Sugar and lignin preservation during AFEX and dilute acid pretreatment
With regard to the Klason lignin content (at assay condition: 4% sulfuric acid, 121°C, 60 min), AFEX pretreatment did not remove Klason lignin from the solids. For dilute acid pretreatment, 12% of the Klason lignin was removed.
Cell growth and fermentation in soluble extract of the pretreated CS
Enzymatic hydrolysis of washed pretreated solids
Energy content of non-carbohydrate residual solids
Dilute acid pretreatment reduces maximum possible product yield by 10%
The viability of a commercial process is highly dependent on overall process yield. Hence, efforts to increase ethanol yield per unit mass of biomass (CS) at a given product titer deserve the highest priority. In this regard, AFEX preserves all carbohydrates while effectively increasing the susceptibility of the pretreated CS to hydrolytic enzymes. Unlike AFEX, acid-catalyzed pretreatment hydrolyzed hemicellulose almost completely. Monomeric pentoses are further degraded to byproducts such as furfural under acid treatment conditions. In our investigations, about 13% of xylan was lost through chemical degradation. However, a greater degree of degradation (20% to 30%) was reported at a higher solids loading of dilute acid pretreatment . This reduces the maximum product yield by 10%. In any mature chemical process for commodities, raw material is the dominant factor in the processing costs . Therefore, selection of a pretreatment that highly preserves plant carbohydrates is critical for long-term success in this industry.
Pretreatment dictates the fermentability of pretreated biomass
Apart from the preservation of carbohydrate, an ideal pretreatment reduces the generation of inhibitory degradation compounds. AFEX-pretreated CS is highly fermentable using both bacteria and yeast. In certain cases, the soluble fraction of AFEX-pretreated CS has been shown to be beneficial to microbial growth . In contrast, CS hydrolysate from dilute acid pretreatment is substantially more inhibitory. The nitrogenous (amides and amines) reaction products formed during ammonia-lignocellulose reactions are generally non-inhibitory toward microbial growth. These degradation products would otherwise be organic (aliphatic and phenolic) acids in acid-catalyzed reactions . Fermentation at higher initial cell density, nutrient supplementation and/or detoxification are likely needed to alleviate or overcome their inhibitory effects of acid pretreatment [18, 19].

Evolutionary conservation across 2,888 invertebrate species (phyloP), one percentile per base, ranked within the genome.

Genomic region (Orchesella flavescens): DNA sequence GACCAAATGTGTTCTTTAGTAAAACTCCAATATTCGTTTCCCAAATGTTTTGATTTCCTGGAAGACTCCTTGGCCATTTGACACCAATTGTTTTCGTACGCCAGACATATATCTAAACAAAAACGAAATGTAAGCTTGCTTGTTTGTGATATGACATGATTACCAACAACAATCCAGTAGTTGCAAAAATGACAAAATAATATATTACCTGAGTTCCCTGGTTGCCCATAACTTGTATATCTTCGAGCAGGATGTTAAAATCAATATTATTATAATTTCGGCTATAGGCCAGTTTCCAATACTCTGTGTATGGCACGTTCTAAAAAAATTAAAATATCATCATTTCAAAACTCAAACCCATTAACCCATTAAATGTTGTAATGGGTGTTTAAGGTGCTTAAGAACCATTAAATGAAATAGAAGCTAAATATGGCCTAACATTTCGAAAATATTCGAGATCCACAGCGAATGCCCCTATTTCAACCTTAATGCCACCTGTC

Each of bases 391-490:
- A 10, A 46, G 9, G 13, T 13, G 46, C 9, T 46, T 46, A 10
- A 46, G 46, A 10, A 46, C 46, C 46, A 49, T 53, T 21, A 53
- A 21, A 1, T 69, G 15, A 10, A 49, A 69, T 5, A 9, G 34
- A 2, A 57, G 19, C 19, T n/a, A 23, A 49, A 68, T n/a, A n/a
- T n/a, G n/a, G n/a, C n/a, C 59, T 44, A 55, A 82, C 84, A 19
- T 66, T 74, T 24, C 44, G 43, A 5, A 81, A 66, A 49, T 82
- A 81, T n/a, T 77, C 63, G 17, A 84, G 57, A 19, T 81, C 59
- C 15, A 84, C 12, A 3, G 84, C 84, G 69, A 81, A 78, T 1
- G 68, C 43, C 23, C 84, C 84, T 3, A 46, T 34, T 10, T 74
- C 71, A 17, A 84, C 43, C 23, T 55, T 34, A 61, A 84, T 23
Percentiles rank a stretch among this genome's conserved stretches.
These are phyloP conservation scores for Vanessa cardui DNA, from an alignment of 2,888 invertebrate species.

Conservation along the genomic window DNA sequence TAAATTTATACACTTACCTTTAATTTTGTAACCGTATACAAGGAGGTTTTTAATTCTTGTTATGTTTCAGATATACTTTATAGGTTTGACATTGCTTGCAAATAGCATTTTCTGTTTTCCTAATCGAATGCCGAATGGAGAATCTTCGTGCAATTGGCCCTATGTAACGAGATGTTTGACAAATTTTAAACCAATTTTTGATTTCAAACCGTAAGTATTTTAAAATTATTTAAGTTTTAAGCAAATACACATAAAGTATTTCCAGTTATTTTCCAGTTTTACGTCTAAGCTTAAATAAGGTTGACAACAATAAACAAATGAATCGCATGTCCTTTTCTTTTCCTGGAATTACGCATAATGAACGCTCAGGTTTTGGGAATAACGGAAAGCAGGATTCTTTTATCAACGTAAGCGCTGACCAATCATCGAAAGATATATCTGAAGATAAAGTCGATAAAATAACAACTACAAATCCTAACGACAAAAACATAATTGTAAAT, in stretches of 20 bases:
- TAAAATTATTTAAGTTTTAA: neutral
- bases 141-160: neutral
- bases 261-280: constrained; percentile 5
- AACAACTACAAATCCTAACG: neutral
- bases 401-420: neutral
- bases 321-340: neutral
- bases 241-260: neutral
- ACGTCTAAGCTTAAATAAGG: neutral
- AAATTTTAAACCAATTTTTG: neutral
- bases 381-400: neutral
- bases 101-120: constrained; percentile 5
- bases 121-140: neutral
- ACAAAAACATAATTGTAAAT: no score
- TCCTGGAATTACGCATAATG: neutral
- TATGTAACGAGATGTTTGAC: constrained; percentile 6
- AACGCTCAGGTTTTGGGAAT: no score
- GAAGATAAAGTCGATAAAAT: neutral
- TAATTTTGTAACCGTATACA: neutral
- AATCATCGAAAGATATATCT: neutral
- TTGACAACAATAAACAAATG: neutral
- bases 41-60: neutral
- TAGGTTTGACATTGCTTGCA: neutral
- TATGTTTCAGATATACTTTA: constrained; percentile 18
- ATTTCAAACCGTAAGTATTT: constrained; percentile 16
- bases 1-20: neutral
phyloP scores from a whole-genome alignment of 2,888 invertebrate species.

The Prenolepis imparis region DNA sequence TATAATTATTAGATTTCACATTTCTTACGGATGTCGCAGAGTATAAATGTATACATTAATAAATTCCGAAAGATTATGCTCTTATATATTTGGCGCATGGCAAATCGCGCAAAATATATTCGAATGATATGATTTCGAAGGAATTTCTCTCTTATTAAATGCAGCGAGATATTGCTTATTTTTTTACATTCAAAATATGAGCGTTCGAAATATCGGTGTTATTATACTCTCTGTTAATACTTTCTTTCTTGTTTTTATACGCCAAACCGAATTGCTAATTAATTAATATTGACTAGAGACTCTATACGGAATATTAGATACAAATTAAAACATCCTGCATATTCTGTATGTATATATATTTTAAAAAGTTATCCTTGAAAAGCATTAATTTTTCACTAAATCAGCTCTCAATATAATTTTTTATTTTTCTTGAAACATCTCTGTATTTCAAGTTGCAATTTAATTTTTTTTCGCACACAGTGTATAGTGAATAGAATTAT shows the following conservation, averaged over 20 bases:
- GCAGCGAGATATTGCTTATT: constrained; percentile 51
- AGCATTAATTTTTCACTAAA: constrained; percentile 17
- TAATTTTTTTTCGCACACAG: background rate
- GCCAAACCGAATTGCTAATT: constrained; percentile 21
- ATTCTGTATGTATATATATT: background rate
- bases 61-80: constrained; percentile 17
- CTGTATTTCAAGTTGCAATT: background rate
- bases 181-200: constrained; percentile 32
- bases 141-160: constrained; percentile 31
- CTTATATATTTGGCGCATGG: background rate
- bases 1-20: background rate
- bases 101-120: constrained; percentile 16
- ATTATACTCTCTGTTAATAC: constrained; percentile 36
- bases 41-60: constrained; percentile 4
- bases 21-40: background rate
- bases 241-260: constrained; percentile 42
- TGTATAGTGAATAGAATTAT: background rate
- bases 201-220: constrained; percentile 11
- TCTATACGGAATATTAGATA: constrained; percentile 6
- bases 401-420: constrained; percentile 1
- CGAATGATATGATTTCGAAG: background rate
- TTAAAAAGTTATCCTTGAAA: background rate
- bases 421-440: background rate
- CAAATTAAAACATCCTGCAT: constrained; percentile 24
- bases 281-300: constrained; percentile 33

Pretreatment determines feasible biomass-processing configurations
Due to the nature of pretreatment, particularly with respect to the degree of hemicellulose solubilization, inhibitor generation and nutrient preservation, different biomass-processing strategies that maximize the advantages of each pretreatment should be exploited. Dilute acid pretreatment is reported to be well suited for softwood materials  and effectively hydrolyze hemicellulose, eliminating the need for hemicellulases during enzymatic hydrolysis. Nevertheless, the hemicellulase stream is inhibitory toward enzymes and microorganisms. Therefore, separation of solids and the hemicellulose stream as previously proposed  is essential to minimize the adverse effects of the inhibitors from the bioconversion of the remaining solids. However, important technical issues need to be solved in a cost-effective fashion, including (i) separation of solids and liquid with low fresh water use and (ii) effective fermentation of the hemicellulose stream at high sugar concentration without significant conditioning.